Protocol aims to relieve IP address headache pain

With the explosion of the Internet and the rise of wireless devices, IP address space is a wanted commodity. While there is a need in some parts of the world, Canada and the U.S. aren’t in crisis mode yet, thanks to existing technologies such as network address technology (NAT). Now, an emerging protocol may be poised to improve upon what NAT has already accomplished.

It was a decade ago when NAT was created. It allows for the use of one set of IP addresses to be used for private traffic within an enterprise and a second set for public traffic over the Internet. By doing so, it cuts down on the number of actual IP addresses a company uses, and thus conserves them. NAT is the industry standard but it’s far from perfect. Those that want NAT replaced say it suffers from suspect security and doesn’t work well with virtual private networks or end-to-end encryption.

Enter Realm Specific Internet Protocol (RSIP), an experimental protocol that is being considered as a possible replacement to NAT by the Internet Engineering Task Force (IETF). RSIP offers what NAT does, except that it offers greater transparency to the end user, improves upon security and is said to be able to handle larger, more intense multimedia applications. The IETF has approved RSIP only as an experimental protocol.

The fact that RSIP has not been widely used should comes as no shock, considering how widespread NAT is and the wholesale changes needed to make RSIP work.

“Let’s say you wanted to go ahead and use RSIP. The RSIP server will provide you with an IP address and a range of port numbers that a client can utilize and look at the packets on your machine and modify them for you, (but) there is no RSIP client for Windows,” said Ken Kauffman, product management, Internet technologies division at Cisco Systems in Research Triangle, N.C.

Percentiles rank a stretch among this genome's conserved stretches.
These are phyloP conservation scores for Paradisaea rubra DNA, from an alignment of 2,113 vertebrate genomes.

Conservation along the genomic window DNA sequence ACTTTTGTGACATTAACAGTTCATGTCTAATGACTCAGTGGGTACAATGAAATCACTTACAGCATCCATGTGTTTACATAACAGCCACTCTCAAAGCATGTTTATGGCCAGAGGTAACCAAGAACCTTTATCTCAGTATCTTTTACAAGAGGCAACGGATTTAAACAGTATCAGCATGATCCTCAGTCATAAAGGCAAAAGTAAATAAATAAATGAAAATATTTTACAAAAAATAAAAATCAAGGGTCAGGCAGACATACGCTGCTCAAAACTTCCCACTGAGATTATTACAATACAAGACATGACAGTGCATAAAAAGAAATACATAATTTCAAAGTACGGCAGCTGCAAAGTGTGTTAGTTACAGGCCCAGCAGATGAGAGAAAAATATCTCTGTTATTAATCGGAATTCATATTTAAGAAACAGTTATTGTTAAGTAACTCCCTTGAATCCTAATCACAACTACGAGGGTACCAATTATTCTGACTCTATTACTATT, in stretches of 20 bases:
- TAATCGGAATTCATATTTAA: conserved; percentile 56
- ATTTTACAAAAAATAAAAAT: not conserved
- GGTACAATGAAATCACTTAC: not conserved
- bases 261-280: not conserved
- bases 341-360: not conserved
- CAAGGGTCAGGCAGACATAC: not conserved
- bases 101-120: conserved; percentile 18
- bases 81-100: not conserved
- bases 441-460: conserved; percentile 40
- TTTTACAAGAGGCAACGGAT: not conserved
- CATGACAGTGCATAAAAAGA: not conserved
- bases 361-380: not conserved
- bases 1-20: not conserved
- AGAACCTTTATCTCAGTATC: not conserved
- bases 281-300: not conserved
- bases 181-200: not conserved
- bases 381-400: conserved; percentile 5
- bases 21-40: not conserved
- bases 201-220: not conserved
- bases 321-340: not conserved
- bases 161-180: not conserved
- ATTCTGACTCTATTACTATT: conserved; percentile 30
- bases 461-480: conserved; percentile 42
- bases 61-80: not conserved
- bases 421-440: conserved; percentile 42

Cisco was one of the founding companies involved in the development of NAT, and continues to be one of its proponents. Aside from not having a client on the PC, Kauffman said that to run RSIP would also require a change in the TCP/IP stack. He did say that RSIP can handle more multimedia types of applications. Kauffman made it clear that Cisco views RSIP as one of many protocols being considered.

“NAT is going to be around for a long time,” he said.

Mike Borella is well-acquainted with RSIP. He tested it on a high-density VoIP platform that allowed multiple calls to be terminated using the same IP address. Borella, the manager of wireless systems and architecture group at CommWorks Corp. in Rolling Meadows, Ill., said the biggest advantage to a RSIP implementation is not having to constantly upgrade the firmware in the gateway router to support new protocols.

“RSIP is a lightweight mechanism that you can put into your NAT gateway with a firmware upgrade and a client mechanism on your PC in the form of a device driver. It doesn’t require a lot of detailed operating system work,” he said. CommWorks, a subsidiary of 3Com Corp., is one of the main proponents of RSIP.

However, with NAT so entrenched within the PC and Internet environments and supported by Microsoft on the operating system side, some believe it is unlikely that RSIP will ever replace NAT.

“If we were to start all over again and our Apple PCs and Windows PCs were RSIP-compliant so that they had RSIP clients in them, that would work fine,” Kauffman said.

To drive the point home even further, one research analyst said network managers in Canada and the U.S. are reluctant to change from a system that is working just fine and that the reasons for moving away from NAT aren’t convincing enough.

“The two big ones, more address space and QoS (Quality of Service) are both mute in North America, (since) address space is still adequate and QoS isn’t being implemented yet anyway,” said Stan Schatt, vice-president and research leader at Giga Information Group in Carlsbad, Calif. Countries like Korea and Japan are mandating a move to [IPv6], but Schatt argued it is not going to be as easy to coax enterprises across Canada or the U.S. into following suite.

Kelly Kanellakis said it is unlikely that RSIP will catch on because all the hosts would have to be changed. “Microsoft basically has to decide that RSIP is a viable thing to do and they would have to start shipping Windows with RSIP-enabled hosts,” said Kanellakis, the director of technology at Enterasys Networks Inc.’s Canadian arm in Mississauga, Ont.

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